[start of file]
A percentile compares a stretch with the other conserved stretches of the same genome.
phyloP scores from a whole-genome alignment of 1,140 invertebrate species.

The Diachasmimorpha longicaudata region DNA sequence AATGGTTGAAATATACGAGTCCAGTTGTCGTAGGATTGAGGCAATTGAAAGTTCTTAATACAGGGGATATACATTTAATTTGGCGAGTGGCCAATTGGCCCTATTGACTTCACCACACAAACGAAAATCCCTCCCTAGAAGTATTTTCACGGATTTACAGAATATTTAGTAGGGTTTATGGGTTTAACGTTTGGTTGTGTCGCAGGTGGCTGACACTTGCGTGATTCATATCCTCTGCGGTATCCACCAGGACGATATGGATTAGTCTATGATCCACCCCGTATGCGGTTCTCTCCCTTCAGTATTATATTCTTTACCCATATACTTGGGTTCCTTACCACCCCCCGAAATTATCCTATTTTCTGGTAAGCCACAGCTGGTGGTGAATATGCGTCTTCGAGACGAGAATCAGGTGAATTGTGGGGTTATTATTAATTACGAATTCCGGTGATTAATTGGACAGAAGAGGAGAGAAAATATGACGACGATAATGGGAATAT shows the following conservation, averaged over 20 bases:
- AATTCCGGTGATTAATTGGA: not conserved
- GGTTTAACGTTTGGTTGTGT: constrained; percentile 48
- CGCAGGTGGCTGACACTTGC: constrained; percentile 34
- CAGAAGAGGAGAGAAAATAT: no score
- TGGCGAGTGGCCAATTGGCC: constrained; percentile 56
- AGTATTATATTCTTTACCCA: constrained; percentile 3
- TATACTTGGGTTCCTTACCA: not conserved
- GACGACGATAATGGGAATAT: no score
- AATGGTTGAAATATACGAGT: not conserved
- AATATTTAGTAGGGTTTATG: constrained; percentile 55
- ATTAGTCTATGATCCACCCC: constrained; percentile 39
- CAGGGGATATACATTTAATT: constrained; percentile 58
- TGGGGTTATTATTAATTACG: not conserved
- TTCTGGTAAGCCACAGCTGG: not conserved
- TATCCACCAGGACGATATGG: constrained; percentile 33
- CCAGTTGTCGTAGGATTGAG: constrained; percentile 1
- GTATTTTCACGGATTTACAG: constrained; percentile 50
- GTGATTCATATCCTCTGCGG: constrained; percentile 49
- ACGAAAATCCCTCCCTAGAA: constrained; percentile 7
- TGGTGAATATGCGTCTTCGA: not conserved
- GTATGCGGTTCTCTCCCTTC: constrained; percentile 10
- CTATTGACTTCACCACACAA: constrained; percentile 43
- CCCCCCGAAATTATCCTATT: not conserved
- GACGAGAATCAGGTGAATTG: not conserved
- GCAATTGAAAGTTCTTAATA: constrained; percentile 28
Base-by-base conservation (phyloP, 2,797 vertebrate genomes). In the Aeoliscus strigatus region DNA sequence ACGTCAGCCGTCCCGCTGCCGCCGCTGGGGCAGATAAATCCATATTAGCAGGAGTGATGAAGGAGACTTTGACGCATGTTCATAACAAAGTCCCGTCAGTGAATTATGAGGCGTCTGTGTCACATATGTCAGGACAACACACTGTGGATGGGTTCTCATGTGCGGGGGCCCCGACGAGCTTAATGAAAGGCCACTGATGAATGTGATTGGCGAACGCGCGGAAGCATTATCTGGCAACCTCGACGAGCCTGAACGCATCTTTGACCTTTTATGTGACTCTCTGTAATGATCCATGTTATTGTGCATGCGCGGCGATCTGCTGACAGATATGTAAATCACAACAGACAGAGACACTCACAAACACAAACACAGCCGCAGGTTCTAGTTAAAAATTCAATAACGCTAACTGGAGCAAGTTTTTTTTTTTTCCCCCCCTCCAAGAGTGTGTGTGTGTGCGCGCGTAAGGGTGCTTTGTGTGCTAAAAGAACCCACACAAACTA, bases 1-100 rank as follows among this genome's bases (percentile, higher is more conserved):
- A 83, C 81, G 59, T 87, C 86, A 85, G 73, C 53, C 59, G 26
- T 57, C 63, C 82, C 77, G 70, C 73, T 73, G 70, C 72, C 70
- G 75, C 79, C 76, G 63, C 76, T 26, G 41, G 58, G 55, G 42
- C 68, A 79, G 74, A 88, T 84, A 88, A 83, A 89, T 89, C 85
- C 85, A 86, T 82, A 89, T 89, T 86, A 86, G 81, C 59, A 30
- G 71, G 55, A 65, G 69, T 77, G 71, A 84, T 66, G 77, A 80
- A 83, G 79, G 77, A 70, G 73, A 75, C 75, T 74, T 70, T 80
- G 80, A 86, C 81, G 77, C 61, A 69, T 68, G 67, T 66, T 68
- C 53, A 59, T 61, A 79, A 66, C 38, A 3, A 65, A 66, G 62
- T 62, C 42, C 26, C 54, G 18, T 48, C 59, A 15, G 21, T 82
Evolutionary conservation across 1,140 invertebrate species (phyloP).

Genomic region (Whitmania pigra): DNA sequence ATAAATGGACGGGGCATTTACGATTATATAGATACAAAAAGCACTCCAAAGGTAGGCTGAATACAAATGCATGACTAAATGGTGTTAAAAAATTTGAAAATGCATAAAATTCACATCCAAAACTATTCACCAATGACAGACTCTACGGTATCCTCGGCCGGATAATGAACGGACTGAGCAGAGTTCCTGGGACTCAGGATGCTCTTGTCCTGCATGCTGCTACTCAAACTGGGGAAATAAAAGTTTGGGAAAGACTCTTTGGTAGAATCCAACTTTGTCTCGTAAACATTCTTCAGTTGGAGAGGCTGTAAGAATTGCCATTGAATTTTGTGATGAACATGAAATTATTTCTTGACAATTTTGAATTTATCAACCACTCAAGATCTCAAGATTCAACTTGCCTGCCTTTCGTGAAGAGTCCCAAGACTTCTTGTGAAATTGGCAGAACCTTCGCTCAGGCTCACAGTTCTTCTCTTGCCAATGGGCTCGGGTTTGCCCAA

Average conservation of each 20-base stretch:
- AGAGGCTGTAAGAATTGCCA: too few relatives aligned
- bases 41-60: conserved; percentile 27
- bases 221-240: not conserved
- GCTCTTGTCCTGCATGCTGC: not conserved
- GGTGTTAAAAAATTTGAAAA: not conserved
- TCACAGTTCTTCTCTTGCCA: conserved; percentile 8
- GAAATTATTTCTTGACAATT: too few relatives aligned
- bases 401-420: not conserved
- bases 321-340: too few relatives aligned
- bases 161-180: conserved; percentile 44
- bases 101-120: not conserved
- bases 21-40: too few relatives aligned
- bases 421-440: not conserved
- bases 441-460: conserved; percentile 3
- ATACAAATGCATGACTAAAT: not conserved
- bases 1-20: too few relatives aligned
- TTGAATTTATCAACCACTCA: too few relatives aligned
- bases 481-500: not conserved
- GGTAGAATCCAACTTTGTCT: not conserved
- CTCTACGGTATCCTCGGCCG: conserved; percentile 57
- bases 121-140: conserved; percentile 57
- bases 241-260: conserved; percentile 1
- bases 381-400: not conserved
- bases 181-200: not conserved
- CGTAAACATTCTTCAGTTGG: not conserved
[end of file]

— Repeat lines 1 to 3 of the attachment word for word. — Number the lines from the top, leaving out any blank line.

A percentile compares a stretch with the other conserved stretches of the same genome.
phyloP scores from a whole-genome alignment of 1,140 invertebrate species.

The Diachasmimorpha longicaudata region DNA sequence AATGGTTGAAATATACGAGTCCAGTTGTCGTAGGATTGAGGCAATTGAAAGTTCTTAATACAGGGGATATACATTTAATTTGGCGAGTGGCCAATTGGCCCTATTGACTTCACCACACAAACGAAAATCCCTCCCTAGAAGTATTTTCACGGATTTACAGAATATTTAGTAGGGTTTATGGGTTTAACGTTTGGTTGTGTCGCAGGTGGCTGACACTTGCGTGATTCATATCCTCTGCGGTATCCACCAGGACGATATGGATTAGTCTATGATCCACCCCGTATGCGGTTCTCTCCCTTCAGTATTATATTCTTTACCCATATACTTGGGTTCCTTACCACCCCCCGAAATTATCCTATTTTCTGGTAAGCCACAGCTGGTGGTGAATATGCGTCTTCGAGACGAGAATCAGGTGAATTGTGGGGTTATTATTAATTACGAATTCCGGTGATTAATTGGACAGAAGAGGAGAGAAAATATGACGACGATAATGGGAATAT shows the following conservation, averaged over 20 bases: